Children's Hormone Foundation

© 2014 The Maria New Children's Hormone Foundation 
​An exempt organization qualified under section 501 C(3) of the Internal Revenue Code 

Dr. New has developed prenatal diagnosis and treatment for CAH since 1984. Dr. New directs a service that provides advice to physicians worldwide who are offering prenatal diagnosis and treatment for severe classical CAH. Dr. Maria New has treated the largest number of mothers at risk of having children with CAH. She has treated over 800 pregnant women at risk for the birth of a CAH-affected child. Treatment begins as soon as pregnancy is confirmed. 

Prenatal diagnosis of affected newborns can only be made by invasive methods, amniocentesis and chorionic villus sampling.  Dr. New and her team have developed and published a new noninvasive method to make the prenatal diagnosis of CAH by simply taking blood from the mother at 7 weeks of pregnancy. If successful, all invasive procedures for prenatal diagnosis will be eliminated. This will simplify and reduce the cost of prenatal diagnosis and improve prenatal treatment of CAH.


Dr. New maintains contact with all children treated prenatally and has not found permanent adverse effects of treatment on mother or fetus. Thus, with nearly 30 years experience, the treatment has been found safe for mother and child.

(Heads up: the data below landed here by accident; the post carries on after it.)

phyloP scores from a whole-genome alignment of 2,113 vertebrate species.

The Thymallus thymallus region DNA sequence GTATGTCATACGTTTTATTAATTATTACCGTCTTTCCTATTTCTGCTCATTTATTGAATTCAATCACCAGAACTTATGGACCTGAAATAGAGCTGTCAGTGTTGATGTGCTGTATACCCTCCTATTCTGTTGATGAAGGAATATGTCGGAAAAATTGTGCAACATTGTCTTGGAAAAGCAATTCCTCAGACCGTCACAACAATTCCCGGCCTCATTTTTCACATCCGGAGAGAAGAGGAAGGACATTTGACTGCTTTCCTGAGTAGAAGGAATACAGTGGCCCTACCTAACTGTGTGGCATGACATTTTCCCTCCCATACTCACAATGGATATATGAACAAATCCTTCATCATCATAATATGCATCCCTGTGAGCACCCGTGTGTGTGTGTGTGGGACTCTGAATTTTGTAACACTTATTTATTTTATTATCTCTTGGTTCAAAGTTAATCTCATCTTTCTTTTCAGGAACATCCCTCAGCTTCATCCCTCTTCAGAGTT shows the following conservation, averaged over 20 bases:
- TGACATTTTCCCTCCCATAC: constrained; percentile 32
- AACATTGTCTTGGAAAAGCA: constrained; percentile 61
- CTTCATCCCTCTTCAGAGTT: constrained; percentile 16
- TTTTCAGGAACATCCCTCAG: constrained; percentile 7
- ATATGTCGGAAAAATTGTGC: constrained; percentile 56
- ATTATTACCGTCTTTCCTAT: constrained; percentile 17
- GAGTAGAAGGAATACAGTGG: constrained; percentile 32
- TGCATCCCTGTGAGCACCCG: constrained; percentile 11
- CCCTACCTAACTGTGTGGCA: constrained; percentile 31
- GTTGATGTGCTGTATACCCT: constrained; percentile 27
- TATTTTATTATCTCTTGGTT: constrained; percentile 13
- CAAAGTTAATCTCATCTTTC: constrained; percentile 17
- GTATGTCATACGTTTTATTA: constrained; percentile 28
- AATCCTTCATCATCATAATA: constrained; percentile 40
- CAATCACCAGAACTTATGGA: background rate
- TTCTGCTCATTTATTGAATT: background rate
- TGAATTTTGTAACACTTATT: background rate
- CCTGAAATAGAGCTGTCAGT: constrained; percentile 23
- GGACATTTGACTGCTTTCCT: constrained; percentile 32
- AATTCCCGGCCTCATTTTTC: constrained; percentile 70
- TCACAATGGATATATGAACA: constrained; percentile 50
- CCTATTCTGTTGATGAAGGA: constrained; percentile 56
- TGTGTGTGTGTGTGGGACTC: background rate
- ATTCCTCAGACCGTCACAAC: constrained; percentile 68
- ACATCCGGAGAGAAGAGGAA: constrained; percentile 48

Congenital adrenal hyperplasia (CAH) refers to a family of inherited disorders caused by defects in the enzymes of the adrenal gland required for synthesis of the hormone cortisol. The most common type of CAH results from low production of the enzyme 21-hydroxylase. A classically affected fetus is exposed to high levels of androgens in utero as a result of 21-hydroxylase deficiency. 

Dr. New pioneered prenatal diagnosis of CAH and prenatal treatment of classical CAH. She has the only clinic in the United States which routinely provides this service. Prenatal treatment of classically affected females prevents development of ambiguous genitalia as a result of exposure to high levels of androgens in utero. Prenatal treatment prevents the development of genital ambiguity in females affected with severe CAH, thus avoiding the need for reconstructive genital surgery.

Prenatal diagnosis of affected children of both sexes enables families at risk to ensure optimal care of newborns. 


PublicationThe Journal of Clinical Endocrinology & Metabolism

Non-invasive Prenatal Diagnosis & Treatment